So said former Scotland fly-half John Rutherford, and he should know: the outcome of every match he played against France in the Championship was difficult to foresee, including as it did four wins, four losses and a draw.
The roots of this fixture can be traced back to the original tournament's inception, while the connections between the two nations go back even further to 1295 and the 'Auld Alliance' (the name given to the trophy the winner of this fixture will receive). Recent Championship history also suggests that Scotland need to play out of their skin today to overcome a France team smarting from a loss.
In the last 20 meetings, Scotland have won six times. It may seem lopsided, but now when you consider that those six victories have come over the course of the past seven years - and four of them were in Edinburgh. The points difference during this time has been a mere 6.5 on average, which suggests the team with the best kicker - or better yet, the best discipline - has tended to edge these encounters.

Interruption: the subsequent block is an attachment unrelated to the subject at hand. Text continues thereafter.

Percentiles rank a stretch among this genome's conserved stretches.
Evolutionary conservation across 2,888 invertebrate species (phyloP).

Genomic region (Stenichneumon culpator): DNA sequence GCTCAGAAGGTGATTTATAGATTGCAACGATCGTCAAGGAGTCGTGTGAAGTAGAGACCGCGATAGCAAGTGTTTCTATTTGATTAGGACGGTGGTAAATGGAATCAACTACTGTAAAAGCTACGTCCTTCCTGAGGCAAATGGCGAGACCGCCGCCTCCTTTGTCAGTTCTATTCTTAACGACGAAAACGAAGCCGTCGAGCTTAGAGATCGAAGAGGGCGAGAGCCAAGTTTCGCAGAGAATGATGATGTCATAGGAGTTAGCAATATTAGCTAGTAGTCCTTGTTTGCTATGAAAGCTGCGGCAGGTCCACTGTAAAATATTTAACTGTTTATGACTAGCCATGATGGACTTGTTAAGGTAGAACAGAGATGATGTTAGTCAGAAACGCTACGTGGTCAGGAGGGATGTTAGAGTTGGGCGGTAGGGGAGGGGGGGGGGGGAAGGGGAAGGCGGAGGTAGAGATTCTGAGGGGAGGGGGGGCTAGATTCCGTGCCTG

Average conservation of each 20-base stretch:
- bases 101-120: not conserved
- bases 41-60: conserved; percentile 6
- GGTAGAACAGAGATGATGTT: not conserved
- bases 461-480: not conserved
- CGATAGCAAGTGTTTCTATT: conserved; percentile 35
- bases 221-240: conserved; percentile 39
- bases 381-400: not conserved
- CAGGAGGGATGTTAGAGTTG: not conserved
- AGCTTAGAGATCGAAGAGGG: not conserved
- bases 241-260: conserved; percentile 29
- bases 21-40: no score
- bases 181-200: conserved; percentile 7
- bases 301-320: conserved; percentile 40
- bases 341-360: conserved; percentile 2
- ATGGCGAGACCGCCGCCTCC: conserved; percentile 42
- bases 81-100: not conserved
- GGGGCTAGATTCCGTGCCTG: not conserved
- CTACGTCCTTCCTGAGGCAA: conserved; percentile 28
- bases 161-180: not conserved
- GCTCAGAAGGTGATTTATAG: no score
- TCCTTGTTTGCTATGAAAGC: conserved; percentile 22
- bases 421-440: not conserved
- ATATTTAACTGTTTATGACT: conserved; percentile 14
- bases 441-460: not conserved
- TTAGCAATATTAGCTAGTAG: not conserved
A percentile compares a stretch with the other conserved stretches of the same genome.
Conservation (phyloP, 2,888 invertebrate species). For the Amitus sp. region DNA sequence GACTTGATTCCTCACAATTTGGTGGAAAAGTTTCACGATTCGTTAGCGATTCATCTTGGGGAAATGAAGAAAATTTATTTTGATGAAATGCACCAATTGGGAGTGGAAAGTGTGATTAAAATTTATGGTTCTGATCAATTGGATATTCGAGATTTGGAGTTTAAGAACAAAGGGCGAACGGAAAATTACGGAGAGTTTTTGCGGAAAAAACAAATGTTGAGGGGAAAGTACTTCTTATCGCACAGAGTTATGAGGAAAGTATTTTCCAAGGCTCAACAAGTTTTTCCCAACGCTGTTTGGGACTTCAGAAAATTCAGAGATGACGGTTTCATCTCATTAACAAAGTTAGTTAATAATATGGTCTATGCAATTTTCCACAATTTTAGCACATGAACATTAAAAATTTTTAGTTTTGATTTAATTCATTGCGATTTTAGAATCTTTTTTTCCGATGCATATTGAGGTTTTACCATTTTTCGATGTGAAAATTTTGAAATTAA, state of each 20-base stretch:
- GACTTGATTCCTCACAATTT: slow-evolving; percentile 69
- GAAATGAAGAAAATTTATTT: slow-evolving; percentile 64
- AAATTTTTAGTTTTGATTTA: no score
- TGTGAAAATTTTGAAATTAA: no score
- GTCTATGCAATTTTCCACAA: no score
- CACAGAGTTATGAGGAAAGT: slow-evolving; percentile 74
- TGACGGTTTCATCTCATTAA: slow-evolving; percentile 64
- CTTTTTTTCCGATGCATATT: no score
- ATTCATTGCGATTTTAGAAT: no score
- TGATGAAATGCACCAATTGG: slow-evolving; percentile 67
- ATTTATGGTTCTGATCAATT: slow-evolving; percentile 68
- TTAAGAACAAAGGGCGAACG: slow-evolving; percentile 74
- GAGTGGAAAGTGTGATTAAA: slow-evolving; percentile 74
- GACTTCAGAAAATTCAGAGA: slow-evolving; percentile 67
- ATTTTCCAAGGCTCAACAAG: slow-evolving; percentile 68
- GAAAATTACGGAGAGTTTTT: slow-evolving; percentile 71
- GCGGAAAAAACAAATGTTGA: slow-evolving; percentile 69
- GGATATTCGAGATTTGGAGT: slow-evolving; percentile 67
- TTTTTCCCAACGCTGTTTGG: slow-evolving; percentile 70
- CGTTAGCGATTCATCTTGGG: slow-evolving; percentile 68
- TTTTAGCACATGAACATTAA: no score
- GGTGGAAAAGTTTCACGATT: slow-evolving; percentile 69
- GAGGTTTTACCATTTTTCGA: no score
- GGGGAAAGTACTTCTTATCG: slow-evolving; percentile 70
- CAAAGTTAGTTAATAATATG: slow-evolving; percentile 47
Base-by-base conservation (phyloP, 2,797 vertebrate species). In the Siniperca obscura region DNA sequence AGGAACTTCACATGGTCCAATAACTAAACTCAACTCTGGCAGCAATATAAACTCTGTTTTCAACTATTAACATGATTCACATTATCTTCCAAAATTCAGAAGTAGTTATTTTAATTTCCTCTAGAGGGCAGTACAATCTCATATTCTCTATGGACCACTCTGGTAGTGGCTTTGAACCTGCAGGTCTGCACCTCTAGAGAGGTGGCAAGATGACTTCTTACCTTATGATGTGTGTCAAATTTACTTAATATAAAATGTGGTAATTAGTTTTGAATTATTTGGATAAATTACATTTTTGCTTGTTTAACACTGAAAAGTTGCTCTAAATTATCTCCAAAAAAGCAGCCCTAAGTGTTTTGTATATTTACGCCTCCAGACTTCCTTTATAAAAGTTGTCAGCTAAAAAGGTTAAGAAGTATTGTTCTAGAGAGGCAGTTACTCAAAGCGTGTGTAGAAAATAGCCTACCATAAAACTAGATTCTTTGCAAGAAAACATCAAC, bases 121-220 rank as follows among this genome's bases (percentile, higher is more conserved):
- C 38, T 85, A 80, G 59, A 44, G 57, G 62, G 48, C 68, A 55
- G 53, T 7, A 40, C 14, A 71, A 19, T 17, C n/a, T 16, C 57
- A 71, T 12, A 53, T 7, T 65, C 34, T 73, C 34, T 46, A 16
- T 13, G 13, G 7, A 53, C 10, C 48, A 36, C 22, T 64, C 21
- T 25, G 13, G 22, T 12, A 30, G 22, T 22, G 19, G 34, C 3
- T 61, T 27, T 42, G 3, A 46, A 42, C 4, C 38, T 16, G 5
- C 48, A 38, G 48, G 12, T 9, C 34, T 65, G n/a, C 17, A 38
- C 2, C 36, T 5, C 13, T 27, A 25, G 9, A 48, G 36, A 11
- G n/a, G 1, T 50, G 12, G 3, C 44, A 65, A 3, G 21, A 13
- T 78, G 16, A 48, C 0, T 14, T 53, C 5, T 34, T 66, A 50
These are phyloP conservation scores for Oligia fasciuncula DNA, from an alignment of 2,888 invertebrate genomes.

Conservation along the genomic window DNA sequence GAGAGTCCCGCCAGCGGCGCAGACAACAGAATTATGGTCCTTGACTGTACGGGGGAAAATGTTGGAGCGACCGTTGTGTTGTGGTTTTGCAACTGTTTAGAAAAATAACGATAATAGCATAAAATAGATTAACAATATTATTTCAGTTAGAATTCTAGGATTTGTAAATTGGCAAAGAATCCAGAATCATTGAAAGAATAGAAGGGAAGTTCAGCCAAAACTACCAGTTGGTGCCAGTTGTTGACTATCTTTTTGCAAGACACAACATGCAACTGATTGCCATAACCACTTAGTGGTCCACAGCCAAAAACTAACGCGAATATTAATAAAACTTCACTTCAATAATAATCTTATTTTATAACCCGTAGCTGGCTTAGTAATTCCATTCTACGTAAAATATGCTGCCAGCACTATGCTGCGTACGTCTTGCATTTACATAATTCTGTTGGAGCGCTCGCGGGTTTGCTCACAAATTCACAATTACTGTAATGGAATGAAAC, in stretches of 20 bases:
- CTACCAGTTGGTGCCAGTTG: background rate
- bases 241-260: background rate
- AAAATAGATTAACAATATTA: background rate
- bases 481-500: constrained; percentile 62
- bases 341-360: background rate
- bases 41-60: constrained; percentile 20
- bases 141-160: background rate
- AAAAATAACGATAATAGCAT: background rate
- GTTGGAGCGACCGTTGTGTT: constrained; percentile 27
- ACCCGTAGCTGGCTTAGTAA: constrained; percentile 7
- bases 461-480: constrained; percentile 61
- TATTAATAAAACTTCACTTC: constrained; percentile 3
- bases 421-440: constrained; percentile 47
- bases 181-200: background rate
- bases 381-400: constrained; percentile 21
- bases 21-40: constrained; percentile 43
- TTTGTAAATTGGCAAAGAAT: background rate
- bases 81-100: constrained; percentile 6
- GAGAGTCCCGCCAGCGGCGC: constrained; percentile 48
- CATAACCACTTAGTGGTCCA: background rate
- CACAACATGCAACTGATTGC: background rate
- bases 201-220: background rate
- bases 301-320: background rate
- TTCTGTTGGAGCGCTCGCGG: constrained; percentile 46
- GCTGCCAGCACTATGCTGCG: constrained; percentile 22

"The rivalry between Scotland and France runs deep, fuelled by a shared desire for supremacy on the rugby field," remarked another Scottish rugby icon, Gavin Hastings. The fixture has given us some of the most memorable moments in the Championship's history, and today at Murrayfield it is the hosts who sit on a win in round one, while France are hurting from their loss to Ireland.
Living long in the memory is the dramatic 1999 match where Scotland snatched victory from the jaws of defeat with a last-minute try, leaving travelling Scottish fans spellbound and French hearts shattered. "It was a moment of sheer ecstasy, one that will forever be etched in my memory," recalls today's Scotland head coach, Gregor Townsend. That year, he produced the remarkable feat of scoring a try in every match of the Championship.
One of Townsend's successors in the Scotland fly-half jersey, Finn Russell, today has the job of unlocking a French defence that was reduced to 14 men against Ireland. Russell knows the French game well from his time at Racing 92, and would love nothing more than to get one over on old teammates such as Gaël Fickou and Nolann Le Garrec.
For France, defeat would be unthinkable after the giddy heights they've reached these past two years. That makes the latest chapter of this fixture all the more suspenseful.
Scotland v France, 14:15, Scottish Gas Murrayfield (live on BBC)